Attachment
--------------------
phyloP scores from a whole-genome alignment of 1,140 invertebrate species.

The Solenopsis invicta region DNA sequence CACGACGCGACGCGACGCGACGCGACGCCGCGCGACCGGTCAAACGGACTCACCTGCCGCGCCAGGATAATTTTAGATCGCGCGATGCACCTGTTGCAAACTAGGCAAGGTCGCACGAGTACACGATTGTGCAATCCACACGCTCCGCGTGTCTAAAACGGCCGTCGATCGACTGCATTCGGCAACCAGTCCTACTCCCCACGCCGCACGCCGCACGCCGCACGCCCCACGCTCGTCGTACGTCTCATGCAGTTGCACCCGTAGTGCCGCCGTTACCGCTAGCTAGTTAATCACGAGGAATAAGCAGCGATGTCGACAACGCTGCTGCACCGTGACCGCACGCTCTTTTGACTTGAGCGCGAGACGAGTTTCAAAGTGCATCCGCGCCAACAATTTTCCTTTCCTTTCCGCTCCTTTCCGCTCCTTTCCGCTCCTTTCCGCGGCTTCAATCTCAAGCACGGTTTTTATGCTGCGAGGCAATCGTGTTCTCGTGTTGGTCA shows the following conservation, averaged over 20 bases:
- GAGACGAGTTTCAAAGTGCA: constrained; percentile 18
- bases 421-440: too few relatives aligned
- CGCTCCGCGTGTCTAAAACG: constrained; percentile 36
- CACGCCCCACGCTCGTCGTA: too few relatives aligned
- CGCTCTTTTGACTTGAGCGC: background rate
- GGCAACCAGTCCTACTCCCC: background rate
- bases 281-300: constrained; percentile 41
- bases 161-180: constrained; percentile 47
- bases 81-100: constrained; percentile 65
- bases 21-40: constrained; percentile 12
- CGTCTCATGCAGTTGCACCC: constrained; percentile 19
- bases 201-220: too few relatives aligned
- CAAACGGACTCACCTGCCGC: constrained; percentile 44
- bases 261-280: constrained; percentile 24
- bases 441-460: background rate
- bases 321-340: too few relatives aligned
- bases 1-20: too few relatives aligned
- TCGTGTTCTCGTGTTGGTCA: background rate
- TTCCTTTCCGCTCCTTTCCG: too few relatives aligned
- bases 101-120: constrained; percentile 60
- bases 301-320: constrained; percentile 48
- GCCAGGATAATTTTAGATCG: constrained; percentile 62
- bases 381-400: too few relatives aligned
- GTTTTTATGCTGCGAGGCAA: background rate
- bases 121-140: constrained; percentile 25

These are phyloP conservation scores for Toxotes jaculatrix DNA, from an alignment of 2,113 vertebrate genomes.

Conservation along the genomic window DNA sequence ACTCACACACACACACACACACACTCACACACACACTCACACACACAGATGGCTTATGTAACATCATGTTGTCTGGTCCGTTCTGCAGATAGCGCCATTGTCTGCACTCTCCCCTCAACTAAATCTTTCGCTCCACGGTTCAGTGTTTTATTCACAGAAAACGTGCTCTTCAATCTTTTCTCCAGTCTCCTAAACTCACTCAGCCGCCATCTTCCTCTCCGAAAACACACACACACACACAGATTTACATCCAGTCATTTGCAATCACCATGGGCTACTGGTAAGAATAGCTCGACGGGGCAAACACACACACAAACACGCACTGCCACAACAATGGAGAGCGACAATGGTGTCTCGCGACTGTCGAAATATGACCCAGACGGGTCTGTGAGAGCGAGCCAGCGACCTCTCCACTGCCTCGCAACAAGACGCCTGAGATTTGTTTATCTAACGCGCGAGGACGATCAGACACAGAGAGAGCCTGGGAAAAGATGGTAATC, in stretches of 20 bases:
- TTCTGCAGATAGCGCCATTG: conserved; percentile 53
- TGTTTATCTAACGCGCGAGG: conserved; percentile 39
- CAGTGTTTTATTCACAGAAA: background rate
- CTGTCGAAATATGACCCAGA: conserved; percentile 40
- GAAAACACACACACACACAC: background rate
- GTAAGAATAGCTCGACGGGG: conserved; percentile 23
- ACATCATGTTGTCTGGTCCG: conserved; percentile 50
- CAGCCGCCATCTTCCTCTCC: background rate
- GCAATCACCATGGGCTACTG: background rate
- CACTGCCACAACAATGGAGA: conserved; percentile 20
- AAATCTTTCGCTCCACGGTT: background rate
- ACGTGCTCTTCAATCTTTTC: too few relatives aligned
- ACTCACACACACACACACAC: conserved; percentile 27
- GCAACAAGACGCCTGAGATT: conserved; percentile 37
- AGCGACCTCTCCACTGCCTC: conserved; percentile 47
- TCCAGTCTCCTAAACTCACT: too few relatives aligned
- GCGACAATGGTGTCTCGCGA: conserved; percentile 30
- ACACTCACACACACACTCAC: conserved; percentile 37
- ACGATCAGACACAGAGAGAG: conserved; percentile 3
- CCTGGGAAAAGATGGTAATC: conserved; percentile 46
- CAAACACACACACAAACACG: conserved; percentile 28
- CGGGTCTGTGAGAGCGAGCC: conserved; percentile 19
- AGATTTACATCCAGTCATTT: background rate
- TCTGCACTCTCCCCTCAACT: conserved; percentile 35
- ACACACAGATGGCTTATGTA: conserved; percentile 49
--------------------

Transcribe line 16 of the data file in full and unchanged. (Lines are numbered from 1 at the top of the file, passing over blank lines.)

- bases 261-280: constrained; percentile 24